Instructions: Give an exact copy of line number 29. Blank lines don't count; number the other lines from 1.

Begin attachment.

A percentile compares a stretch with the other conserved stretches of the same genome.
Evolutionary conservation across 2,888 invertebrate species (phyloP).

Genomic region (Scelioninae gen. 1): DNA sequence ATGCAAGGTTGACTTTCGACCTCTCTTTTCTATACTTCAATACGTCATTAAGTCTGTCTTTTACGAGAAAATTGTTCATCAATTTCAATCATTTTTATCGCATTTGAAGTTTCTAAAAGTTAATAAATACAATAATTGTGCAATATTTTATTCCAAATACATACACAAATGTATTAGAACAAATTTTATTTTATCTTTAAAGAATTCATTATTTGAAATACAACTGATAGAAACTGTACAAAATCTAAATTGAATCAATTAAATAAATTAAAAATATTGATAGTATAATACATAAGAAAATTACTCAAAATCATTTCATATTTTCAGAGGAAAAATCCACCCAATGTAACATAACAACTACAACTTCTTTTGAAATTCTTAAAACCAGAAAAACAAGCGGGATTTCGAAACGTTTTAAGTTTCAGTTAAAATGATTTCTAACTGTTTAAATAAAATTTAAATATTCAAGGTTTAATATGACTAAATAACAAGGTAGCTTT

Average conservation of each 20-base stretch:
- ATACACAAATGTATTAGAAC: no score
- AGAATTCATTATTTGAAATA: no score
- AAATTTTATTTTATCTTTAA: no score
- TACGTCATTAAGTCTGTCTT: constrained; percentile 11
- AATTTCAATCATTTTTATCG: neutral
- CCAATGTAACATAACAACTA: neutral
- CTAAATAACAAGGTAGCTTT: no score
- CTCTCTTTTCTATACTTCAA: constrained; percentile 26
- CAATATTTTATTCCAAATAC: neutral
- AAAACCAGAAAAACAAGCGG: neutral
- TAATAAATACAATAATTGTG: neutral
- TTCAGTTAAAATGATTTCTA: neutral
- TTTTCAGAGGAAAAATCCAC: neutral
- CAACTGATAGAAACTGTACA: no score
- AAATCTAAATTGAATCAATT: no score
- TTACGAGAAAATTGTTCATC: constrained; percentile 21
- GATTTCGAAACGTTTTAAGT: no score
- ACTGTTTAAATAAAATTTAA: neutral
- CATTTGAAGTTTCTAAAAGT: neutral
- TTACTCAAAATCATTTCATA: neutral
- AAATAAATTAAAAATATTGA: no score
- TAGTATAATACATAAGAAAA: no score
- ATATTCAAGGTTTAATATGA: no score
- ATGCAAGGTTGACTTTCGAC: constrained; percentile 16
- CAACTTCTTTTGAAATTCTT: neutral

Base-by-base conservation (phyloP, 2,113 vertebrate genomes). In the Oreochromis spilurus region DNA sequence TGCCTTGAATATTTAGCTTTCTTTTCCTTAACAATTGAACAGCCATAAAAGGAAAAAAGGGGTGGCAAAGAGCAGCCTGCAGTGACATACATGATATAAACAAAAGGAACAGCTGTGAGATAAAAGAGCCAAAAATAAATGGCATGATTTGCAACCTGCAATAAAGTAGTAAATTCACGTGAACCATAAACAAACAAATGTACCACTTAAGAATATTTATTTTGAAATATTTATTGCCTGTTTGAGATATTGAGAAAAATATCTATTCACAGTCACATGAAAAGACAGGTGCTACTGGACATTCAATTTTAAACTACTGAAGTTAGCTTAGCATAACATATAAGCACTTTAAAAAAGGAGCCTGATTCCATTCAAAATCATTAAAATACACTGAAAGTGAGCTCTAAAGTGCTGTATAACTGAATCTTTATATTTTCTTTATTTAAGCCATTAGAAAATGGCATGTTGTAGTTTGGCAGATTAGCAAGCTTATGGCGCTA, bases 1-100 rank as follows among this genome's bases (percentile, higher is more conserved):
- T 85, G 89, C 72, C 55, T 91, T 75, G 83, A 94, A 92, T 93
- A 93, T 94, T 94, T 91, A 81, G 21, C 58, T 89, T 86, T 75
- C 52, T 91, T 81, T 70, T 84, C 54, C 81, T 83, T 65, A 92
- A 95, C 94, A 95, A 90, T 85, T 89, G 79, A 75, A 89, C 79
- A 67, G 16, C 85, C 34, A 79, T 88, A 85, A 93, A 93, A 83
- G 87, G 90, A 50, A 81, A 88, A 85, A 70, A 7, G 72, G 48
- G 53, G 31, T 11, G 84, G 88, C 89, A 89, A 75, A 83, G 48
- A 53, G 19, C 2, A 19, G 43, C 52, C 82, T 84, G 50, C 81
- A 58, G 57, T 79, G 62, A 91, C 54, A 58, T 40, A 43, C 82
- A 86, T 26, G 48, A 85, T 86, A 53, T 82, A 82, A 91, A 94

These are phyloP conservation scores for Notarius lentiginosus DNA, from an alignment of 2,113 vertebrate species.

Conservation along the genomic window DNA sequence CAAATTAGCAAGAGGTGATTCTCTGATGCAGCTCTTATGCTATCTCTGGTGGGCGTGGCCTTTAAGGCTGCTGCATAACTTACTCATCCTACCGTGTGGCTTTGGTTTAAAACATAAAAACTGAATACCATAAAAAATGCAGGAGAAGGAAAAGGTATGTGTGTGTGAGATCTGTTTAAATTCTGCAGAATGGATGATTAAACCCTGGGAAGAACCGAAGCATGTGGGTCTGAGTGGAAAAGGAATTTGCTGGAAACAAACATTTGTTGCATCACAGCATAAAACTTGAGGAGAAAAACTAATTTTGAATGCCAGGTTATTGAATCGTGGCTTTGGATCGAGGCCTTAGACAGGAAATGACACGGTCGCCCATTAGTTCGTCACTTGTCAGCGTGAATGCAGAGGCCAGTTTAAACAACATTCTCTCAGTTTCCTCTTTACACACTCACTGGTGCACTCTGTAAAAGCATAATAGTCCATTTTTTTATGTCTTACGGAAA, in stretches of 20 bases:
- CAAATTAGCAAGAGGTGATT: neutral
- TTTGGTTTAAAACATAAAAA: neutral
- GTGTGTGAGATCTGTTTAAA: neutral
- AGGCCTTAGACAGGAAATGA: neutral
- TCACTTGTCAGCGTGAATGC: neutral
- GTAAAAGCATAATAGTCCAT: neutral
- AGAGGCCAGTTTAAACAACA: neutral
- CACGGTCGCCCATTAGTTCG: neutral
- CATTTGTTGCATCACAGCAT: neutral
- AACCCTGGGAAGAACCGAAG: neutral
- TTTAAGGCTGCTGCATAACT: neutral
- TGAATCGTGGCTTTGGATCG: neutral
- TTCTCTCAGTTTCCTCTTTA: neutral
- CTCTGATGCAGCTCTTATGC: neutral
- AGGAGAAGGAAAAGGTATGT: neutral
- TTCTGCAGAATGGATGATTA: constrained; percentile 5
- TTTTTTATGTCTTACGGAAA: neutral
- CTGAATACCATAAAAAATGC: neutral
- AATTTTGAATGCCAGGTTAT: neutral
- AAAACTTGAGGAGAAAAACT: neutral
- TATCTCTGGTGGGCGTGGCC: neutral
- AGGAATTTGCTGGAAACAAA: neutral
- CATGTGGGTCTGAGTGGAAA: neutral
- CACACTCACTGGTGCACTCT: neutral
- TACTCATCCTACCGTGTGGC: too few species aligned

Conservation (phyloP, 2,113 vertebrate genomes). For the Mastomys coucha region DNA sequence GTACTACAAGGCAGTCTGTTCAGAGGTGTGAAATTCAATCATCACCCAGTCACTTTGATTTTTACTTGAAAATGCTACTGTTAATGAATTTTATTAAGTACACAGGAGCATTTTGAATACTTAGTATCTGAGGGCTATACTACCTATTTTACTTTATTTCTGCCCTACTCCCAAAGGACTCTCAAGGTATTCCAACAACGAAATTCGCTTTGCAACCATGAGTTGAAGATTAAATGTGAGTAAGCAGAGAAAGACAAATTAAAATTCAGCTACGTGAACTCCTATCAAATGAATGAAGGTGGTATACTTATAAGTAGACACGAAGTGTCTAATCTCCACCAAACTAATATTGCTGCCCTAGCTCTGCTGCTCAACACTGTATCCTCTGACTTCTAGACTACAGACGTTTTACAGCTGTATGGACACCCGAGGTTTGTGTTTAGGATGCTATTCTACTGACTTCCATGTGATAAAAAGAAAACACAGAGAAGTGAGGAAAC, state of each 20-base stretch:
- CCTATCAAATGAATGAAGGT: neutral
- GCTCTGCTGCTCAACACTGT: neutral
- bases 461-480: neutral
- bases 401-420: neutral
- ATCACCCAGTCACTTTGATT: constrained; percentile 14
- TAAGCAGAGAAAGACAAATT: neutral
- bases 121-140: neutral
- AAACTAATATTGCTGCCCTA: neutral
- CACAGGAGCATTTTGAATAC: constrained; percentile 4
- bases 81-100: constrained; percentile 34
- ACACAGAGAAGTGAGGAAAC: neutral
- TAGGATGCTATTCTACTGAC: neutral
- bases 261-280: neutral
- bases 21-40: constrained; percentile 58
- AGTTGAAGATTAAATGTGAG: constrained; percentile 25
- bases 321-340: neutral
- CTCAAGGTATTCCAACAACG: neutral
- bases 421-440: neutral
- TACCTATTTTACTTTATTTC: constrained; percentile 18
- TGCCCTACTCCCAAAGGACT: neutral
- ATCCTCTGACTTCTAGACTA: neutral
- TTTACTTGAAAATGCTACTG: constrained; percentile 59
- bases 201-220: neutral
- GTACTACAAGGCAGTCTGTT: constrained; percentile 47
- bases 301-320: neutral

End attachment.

- CAACTTCTTTTGAAATTCTT: neutral